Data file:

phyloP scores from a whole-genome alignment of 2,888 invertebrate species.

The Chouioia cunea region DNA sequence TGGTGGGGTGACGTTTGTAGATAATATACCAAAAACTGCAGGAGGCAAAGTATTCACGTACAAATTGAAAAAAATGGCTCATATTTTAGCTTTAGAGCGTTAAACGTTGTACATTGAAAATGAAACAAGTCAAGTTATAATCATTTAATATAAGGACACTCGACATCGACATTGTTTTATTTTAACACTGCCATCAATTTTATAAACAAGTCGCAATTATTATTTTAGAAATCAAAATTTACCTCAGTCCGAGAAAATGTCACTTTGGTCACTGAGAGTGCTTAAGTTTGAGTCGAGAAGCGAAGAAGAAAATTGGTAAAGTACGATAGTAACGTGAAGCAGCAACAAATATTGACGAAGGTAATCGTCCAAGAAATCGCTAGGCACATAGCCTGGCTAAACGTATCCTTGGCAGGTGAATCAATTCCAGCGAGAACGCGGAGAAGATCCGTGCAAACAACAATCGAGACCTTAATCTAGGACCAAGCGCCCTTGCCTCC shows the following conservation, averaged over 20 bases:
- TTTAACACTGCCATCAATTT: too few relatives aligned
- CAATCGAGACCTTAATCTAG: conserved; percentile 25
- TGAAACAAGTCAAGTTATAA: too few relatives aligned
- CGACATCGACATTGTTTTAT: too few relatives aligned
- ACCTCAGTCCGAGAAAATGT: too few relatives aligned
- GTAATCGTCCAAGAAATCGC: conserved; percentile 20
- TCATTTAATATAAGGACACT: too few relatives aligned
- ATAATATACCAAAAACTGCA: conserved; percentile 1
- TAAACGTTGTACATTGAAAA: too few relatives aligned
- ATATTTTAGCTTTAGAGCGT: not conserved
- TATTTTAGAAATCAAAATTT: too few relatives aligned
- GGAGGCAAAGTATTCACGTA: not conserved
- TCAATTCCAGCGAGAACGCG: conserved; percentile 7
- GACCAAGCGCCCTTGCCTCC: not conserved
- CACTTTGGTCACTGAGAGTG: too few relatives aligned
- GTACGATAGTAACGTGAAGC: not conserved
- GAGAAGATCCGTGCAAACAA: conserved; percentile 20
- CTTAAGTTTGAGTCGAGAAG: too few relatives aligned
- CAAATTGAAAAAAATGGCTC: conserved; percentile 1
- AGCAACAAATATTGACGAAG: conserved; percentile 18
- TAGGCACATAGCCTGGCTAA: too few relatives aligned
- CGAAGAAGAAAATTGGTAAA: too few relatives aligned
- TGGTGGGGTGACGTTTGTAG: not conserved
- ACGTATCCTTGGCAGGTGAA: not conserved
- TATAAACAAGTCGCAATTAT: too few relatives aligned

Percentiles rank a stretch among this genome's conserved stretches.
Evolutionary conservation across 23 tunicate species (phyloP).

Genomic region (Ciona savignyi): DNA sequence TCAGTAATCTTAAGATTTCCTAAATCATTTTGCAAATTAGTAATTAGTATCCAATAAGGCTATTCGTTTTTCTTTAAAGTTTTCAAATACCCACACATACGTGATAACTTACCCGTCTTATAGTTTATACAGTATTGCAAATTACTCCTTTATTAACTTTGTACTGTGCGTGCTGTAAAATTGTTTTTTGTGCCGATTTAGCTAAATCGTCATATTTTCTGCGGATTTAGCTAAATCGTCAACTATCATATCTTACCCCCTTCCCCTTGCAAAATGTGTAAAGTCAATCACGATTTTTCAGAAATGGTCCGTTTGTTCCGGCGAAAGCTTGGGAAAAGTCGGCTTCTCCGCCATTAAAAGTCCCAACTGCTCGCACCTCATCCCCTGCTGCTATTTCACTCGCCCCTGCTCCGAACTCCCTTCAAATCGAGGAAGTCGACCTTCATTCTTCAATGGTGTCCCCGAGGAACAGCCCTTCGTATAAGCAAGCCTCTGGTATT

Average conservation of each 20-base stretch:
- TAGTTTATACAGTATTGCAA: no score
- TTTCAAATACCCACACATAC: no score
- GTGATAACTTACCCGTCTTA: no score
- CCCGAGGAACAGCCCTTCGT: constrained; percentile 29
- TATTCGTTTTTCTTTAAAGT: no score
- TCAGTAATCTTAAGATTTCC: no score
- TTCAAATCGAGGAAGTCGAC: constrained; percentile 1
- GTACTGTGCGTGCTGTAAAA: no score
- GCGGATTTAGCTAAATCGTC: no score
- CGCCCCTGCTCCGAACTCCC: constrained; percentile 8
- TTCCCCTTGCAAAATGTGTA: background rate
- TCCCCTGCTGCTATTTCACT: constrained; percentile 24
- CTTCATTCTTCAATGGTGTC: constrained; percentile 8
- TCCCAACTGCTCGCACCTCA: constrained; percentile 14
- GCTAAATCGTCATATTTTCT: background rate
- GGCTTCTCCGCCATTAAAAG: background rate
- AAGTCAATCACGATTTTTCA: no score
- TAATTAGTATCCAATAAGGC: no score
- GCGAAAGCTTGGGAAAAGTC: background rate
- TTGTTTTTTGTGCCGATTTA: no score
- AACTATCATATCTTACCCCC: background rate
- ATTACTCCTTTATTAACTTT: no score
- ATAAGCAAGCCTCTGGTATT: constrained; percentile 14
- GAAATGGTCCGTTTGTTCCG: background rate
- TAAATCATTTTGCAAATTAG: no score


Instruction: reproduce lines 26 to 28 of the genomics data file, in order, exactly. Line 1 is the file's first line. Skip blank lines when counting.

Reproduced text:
- ACGTATCCTTGGCAGGTGAA: not conserved
- TATAAACAAGTCGCAATTAT: too few relatives aligned

Percentiles rank a stretch among this genome's conserved stretches.